Japan Geoscience Union Meeting 2019

Presentation information

[J] Oral

S (Solid Earth Sciences ) » S-SS Seismology

[S-SS14] Fault Rheology and Earthquake Physics

Tue. May 28, 2019 3:30 PM - 5:00 PM A05 (TOKYO BAY MAKUHARI HALL)

convener:Keishi Okazaki(Japan Agency for Marine-Earth Science and Technology), Hideki Mukoyoshi(Department of Geoscience Interdisciplinary Graduate School of Science and Engineering, Shimane University), Hiroyuki Noda(Kyoto University, Disaster Prevention Research Institute), Keisuke Yoshida(Tohoku University), Chairperson:Keisuke Yoshida(東北大学大学院理学研究科 地球物理学専攻), Keishi Okazaki(JAMSTEC)

4:30 PM - 4:45 PM

[SSS14-05] Stress and pore fluid pressure changes in fault zone preceding the earthquake occurrence

*Teruo Yamashita

Keywords:poro-elasto-plasticity theory, Drucker-Prager model, fault zone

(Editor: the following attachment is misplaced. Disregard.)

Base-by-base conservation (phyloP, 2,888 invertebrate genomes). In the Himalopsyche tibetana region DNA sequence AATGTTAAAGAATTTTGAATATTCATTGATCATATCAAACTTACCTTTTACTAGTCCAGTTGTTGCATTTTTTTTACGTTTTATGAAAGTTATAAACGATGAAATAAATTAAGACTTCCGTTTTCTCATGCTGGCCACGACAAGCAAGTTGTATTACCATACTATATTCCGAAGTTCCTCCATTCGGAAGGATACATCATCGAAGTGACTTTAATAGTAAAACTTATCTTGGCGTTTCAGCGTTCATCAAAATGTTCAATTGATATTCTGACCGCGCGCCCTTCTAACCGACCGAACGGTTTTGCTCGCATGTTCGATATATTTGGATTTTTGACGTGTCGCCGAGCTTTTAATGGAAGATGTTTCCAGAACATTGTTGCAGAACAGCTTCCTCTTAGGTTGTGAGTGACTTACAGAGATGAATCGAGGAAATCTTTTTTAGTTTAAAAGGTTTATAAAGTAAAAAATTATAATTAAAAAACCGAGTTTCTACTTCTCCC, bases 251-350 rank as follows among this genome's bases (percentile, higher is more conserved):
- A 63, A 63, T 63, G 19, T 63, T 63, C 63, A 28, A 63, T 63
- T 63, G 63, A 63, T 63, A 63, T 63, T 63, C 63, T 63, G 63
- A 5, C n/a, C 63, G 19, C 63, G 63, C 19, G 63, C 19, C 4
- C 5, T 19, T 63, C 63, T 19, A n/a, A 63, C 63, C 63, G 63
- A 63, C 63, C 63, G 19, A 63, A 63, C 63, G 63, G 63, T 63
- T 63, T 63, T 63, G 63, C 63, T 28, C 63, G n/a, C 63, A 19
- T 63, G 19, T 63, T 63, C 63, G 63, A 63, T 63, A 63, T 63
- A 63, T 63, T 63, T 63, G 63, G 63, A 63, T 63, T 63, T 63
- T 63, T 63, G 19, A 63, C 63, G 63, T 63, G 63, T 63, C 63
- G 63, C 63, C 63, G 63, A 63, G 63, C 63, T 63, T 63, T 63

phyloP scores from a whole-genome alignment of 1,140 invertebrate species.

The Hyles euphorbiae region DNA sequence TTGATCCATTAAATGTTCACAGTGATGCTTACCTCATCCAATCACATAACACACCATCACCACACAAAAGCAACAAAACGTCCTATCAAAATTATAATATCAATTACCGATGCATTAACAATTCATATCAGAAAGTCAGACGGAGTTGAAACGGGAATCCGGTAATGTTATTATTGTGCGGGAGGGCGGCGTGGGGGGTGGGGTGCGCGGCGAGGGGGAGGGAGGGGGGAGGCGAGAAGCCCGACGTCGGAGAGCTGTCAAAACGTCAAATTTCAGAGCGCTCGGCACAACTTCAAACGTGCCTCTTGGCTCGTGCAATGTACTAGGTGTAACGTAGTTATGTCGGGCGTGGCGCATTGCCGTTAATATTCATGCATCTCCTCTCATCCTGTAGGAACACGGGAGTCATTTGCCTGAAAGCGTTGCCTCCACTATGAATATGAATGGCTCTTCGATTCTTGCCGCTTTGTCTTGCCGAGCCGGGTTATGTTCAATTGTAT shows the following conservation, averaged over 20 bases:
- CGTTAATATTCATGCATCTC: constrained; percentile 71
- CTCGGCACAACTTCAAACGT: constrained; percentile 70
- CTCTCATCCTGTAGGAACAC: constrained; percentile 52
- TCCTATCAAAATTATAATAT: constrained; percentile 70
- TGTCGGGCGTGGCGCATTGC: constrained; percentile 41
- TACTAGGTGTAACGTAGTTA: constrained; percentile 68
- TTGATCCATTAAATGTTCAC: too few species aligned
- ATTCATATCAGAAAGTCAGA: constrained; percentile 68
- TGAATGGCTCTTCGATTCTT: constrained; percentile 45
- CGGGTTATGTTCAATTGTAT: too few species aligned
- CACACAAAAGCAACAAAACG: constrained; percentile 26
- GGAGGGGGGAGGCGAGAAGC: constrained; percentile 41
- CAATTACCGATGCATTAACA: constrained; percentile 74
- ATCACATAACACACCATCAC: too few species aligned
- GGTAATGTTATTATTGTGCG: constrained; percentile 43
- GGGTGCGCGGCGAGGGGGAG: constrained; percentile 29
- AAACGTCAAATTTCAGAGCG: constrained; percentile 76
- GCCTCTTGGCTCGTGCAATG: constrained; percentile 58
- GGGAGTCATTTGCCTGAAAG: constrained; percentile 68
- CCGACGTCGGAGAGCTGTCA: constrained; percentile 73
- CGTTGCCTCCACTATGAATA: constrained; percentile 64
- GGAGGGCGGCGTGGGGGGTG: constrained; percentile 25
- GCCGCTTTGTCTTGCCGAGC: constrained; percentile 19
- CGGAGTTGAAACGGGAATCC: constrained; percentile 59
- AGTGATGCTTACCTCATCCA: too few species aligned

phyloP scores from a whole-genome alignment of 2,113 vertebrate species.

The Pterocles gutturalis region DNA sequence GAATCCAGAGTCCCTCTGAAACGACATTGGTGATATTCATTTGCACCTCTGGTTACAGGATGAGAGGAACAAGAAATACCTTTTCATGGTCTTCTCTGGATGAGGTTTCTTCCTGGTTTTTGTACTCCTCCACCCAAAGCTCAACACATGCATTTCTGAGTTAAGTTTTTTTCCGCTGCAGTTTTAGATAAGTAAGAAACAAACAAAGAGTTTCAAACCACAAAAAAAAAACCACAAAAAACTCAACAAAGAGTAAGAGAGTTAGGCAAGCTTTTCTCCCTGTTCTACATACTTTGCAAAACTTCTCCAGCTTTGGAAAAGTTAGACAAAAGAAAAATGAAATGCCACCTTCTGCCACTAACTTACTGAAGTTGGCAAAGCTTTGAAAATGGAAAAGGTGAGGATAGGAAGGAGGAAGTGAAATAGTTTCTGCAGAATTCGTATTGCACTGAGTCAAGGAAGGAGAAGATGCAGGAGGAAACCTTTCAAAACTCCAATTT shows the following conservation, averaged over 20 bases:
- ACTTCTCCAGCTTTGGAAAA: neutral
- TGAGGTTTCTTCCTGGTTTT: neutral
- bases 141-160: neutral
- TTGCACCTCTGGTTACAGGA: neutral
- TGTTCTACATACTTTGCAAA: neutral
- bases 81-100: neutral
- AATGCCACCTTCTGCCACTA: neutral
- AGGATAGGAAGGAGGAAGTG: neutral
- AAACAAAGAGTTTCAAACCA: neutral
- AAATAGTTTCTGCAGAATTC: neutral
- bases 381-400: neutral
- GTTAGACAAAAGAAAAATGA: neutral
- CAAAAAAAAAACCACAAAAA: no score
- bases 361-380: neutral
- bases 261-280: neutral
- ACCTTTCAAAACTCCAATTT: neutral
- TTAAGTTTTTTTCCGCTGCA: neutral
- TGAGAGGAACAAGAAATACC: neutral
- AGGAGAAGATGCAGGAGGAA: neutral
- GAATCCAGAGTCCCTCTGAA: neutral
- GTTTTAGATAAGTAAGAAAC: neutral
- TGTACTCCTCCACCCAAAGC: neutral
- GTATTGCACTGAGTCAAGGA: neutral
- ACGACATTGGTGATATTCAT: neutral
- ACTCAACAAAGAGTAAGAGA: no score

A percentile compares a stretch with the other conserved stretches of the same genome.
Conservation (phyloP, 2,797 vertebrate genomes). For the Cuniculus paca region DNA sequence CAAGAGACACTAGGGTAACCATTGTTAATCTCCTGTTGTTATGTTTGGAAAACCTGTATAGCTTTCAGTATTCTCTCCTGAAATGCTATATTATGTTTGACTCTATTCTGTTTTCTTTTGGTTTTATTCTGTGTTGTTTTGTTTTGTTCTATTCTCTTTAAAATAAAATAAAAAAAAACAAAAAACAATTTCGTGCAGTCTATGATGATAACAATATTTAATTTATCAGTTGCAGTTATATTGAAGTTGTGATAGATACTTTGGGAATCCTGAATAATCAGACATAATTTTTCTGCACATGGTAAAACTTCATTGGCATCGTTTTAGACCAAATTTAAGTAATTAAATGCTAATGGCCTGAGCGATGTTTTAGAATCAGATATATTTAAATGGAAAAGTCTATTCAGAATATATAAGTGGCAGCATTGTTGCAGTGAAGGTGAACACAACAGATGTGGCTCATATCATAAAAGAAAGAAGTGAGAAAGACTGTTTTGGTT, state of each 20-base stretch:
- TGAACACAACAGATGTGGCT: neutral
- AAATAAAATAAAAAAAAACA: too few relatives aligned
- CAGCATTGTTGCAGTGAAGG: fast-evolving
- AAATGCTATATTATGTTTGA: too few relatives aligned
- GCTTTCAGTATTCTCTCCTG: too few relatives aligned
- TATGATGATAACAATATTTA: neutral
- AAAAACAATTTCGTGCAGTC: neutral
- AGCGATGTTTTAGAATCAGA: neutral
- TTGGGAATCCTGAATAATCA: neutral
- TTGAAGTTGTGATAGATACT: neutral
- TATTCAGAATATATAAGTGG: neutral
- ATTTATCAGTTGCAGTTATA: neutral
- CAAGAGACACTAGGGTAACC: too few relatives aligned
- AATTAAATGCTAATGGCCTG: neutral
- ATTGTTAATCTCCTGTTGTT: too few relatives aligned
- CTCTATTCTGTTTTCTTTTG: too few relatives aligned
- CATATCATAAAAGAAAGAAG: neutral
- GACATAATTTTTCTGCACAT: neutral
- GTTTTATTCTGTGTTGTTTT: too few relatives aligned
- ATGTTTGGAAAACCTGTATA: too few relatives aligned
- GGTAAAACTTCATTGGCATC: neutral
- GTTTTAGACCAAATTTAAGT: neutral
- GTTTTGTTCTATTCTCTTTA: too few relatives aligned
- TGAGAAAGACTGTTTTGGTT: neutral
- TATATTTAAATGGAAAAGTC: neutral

I theoretically study stress and fluid pressure changes in fluid-saturated fault zone that deforms elasto-plastically. Such study will be useful to gain an insight into the process leading to the earthquake occurrence. I employ poro-elasto-plasticity theory (Coussy,2006) and assume a Capped Drucker-Prager model as the yield criterion (Figure 1). The line segment (A) is described by the equation f=τJ+fmσeff+κ=0, where fm and κ are the internal friction coefficient and a function of the hardening variable; (τJ)2 and σeff denote the second deviatoric stress invariant and the effective mean stress. The point I represents the initial state in the elastic region and the yield criterion is satisfied first at point P on A; relatively low effective normal stress is assumed. The stresses τJ and σeff move in a direction indicated by the arrow along the line segment A with the increase in the remotely applied stresses. I assume a non-associated flow law; the plastic potential corresponding to the line segment A is given by the equation g=τJ+fdσeff+κ, where fd is the dilatancy factor. It is known that the plastic component of volumetric strain is positive on the line segment A, so that the fluid pressure change will be negative there. It is known that fm is larger for larger values of porosity (Chang et al.,2006). It is also known for low porosity rocks that permeability is higher at locations closer to the fault core, so that it will be allowed to assume that fm is smaller at locations closer to the fault core. I therefore assume a 1D model such that fm takes a minimum value just outside the fault core (|y|=c+0) and it increases linearly with the distance and attains a constant value (Figure 2). The fm-increase zone is defined as the fault damage zone. Since the porosity is sufficiently low in the fault core, the value of fm in the fault core is assumed to be equal to that at y =∞; the boundary at |y|=c is assumed to be impermeable. I also assume the absolute values of the remotely applied principal stresses (σ123<0) increase quasi-statically with time. Hence, the yield criterion is first satisfied at |y|=c+0; the plastic zone expands with further stress accumulation. The plastic deformation never occurs in the fault core during the calculation. In this model, the time scale is governed by the magnitude of permeability. I assume that the increase rate of the maximum principal stress σ1 that is remotely applied is 0.2MPa/year. Figure 3 shows examples of fluid pressure change at |y|=c+0 for the permeability10-18m2. The curve A is the case of plastic hardening. While both B and C are the cases of perfect plasticity, the damage zone width for C is twice as large as that for B. The figure shows that the fluid pressure decrease is larger for smaller degree of plastic hardening or for larger damage zone width. However, the elastic component of fluid pressure change (elevation) is estimated to be about 10MPa at time t/dt=10,000. Hence, the plastic decrease of fluid pressure is almost negligible. The calculation also shows that the values of |σ13| and |σ13| in the plastic zone are, respectively, smaller and larger than those in the elastic zone; the difference grows with the expansion of plastic zone. This suggests that the fault damage zone become more stable with the expansion of plastic zone, while the sudden stress and fluid pressure changes formed at |y|=c may damage the impermeable boundary there. However, such stable situation never lasts indefinitely. The yield criterion such as represented by the curve B in Figure 1 seems to be satisfied once stresses exceeds a critical threshold. The plastic component of volumetric strain turns negative on the curve B, so that the damage zone may become unstable. Hence, the stress point is required to move onto the curve B for the occurrence of earthquake. I will show numerical examples of the whole process leading to the earthquake occurrence in the presentation.